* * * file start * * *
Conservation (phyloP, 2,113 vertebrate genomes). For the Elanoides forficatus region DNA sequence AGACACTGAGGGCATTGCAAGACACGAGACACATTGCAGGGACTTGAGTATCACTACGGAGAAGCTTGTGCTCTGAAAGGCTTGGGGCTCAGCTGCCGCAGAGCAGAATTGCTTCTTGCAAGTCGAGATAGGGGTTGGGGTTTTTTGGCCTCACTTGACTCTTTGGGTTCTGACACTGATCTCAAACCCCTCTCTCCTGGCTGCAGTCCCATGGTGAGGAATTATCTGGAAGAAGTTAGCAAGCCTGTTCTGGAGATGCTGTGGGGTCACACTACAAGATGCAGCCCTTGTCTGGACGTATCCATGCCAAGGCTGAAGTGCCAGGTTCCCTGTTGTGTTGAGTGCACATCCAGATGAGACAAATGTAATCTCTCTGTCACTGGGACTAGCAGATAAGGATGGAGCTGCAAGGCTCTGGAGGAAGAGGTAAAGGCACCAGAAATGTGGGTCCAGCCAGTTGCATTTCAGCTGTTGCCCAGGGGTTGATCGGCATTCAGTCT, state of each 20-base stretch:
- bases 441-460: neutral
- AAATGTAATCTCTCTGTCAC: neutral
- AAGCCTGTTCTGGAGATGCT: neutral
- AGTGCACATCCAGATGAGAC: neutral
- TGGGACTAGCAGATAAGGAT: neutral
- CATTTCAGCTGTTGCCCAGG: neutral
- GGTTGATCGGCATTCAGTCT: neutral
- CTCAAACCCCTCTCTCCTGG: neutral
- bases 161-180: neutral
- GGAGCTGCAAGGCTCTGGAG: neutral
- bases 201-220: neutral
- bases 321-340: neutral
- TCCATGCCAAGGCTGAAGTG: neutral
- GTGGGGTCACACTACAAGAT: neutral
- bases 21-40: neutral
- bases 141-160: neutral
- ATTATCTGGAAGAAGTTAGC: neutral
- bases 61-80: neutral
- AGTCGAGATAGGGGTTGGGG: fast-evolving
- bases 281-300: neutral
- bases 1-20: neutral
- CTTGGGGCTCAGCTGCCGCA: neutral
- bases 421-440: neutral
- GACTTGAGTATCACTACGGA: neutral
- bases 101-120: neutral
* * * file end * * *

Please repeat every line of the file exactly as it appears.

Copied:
Conservation (phyloP, 2,113 vertebrate genomes). For the Elanoides forficatus region DNA sequence AGACACTGAGGGCATTGCAAGACACGAGACACATTGCAGGGACTTGAGTATCACTACGGAGAAGCTTGTGCTCTGAAAGGCTTGGGGCTCAGCTGCCGCAGAGCAGAATTGCTTCTTGCAAGTCGAGATAGGGGTTGGGGTTTTTTGGCCTCACTTGACTCTTTGGGTTCTGACACTGATCTCAAACCCCTCTCTCCTGGCTGCAGTCCCATGGTGAGGAATTATCTGGAAGAAGTTAGCAAGCCTGTTCTGGAGATGCTGTGGGGTCACACTACAAGATGCAGCCCTTGTCTGGACGTATCCATGCCAAGGCTGAAGTGCCAGGTTCCCTGTTGTGTTGAGTGCACATCCAGATGAGACAAATGTAATCTCTCTGTCACTGGGACTAGCAGATAAGGATGGAGCTGCAAGGCTCTGGAGGAAGAGGTAAAGGCACCAGAAATGTGGGTCCAGCCAGTTGCATTTCAGCTGTTGCCCAGGGGTTGATCGGCATTCAGTCT, state of each 20-base stretch:
- bases 441-460: neutral
- AAATGTAATCTCTCTGTCAC: neutral
- AAGCCTGTTCTGGAGATGCT: neutral
- AGTGCACATCCAGATGAGAC: neutral
- TGGGACTAGCAGATAAGGAT: neutral
- CATTTCAGCTGTTGCCCAGG: neutral
- GGTTGATCGGCATTCAGTCT: neutral
- CTCAAACCCCTCTCTCCTGG: neutral
- bases 161-180: neutral
- GGAGCTGCAAGGCTCTGGAG: neutral
- bases 201-220: neutral
- bases 321-340: neutral
- TCCATGCCAAGGCTGAAGTG: neutral
- GTGGGGTCACACTACAAGAT: neutral
- bases 21-40: neutral
- bases 141-160: neutral
- ATTATCTGGAAGAAGTTAGC: neutral
- bases 61-80: neutral
- AGTCGAGATAGGGGTTGGGG: fast-evolving
- bases 281-300: neutral
- bases 1-20: neutral
- CTTGGGGCTCAGCTGCCGCA: neutral
- bases 421-440: neutral
- GACTTGAGTATCACTACGGA: neutral
- bases 101-120: neutral